Partial tally confirms Likud, Blue and White in dead heat, Liberman as kingmaker
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Partial tally confirms Likud, Blue and White in dead heat, Liberman as kingmaker

Two main parties both at 32 seats; MK Avigdor Liberman, with 9 seats, repeats pledge that he will only join a broad unity government

Photo composition (L to R): Blue and White chief Benny Gantz, Yisrael Beytenu chairman Avigdor Liberman and Prime Minister Benjamin Netanyahu. (Yonatan Sindel, Noam Revkin Fenton/Flash90)
Photo composition (L to R): Blue and White chief Benny Gantz, Yisrael Beytenu chairman Avigdor Liberman and Prime Minister Benjamin Netanyahu. (Yonatan Sindel, Noam Revkin Fenton/Flash90)

Non-final election results early Wednesday confirmed a political deadlock, giving the Likud party and its rival Blue and White the same number of seats but neither of the parties the ability to form a government without Yisrael Beytenu.

With over 90 percent of ballots counted as of 6:30 a.m., Benjamin Netanyahu’s Likud and centrist challenger Benny Gantz’s Blue and White stood at 32 seats apiece.

In third place stood the Joint List, an alliance of mostly Arab Israeli parties, with 12 seats, followed by the ultra-Orthodox Shas and secular Yisrael Beytenu with nine apiece.

Bringing up the rear were the ultra-Orthodox United Torah Judaism (8), the nationalist alliance Yamina (7), center-left Labor-Gesher (6) and the leftist Democratic Camp (5).

Extreme-right party Otzma Yehudit fell below the 3.25% threshold for entry into the Knesset.

The results would appear to give the Netanyahu-led right-religious bloc 56 seats and the Gantz-led center-left-Arab bloc 55. In the middle is Yisrael Beytenu, whose leader, MK Avigdor Liberman, has vowed to force Likud and Blue and White into a unity government.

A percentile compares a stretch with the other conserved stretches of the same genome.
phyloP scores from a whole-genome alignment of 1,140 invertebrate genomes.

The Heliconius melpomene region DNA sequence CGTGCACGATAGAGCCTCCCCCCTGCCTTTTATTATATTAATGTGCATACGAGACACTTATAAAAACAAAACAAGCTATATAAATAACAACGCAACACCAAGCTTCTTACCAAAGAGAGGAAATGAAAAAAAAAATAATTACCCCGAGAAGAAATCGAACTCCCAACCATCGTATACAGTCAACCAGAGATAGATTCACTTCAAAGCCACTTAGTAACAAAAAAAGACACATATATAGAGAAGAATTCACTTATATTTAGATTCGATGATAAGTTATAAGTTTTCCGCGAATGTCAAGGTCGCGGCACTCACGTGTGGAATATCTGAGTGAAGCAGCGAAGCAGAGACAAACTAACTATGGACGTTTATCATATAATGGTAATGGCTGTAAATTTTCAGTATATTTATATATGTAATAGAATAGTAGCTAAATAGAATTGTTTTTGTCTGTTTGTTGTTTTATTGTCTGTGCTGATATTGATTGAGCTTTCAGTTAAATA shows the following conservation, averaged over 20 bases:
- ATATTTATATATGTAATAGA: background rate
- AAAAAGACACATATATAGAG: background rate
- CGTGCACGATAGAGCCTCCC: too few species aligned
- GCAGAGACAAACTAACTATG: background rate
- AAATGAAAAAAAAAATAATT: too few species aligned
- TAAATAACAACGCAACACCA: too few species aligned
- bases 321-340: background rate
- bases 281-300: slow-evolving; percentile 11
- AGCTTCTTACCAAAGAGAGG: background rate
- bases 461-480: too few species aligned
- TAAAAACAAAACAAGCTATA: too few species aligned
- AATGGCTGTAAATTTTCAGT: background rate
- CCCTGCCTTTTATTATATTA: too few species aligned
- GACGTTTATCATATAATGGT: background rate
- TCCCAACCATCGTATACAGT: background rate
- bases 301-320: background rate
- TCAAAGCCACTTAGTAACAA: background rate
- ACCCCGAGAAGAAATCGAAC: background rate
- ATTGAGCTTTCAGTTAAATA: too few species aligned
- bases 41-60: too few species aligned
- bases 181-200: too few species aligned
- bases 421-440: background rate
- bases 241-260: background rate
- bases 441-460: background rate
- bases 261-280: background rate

The figures indicated that the deadlock from the previous elections on April 9 would continue, as both Likud and Blue and White failed to strengthen their positions. Netanyahu’s difficult situation was compounded by the fact that the right-wing bloc bled several seats to Liberman.

On Wednesday morning the Yisrael Beytenu leader told reporters outside his home that “there is only one option: a broad unity government.”

“The picture is clear and one seat here or there won’t make any difference,” he said.

The hawkish, secular Liberman stressed that he will not bring Yisrael Beytenu into a coalition with the Joint List, an alliance of mostly Arab parties, saying that would be “absurd.”

He similarly ruled out serving in a coalition with ultra-Orthodox parties and asserted that there would not be another re-vote because there would not be a majority of MKs to dissolve parliament again.

MK Yisrael Beytenu party leader speaks at the party headquarters on elections night, September 17, 2019. (Yonatan Sindel/Flash90)

The election results were based on Hebrew-language media reports of ballot counts, while an official website managed by the Central Elections Committee lagged behind with only some 30% of votes tallied.

Earlier Wednesday morning, before final results were available but after exit polls showed that he had not reached the 61-seat right-wing bloc he wanted, Netanyahu vowed to keep going, saying Israel needs “a strong government, a stable government, a Zionist government, a government that is committed to Israel as the nation-state of the Jewish people.”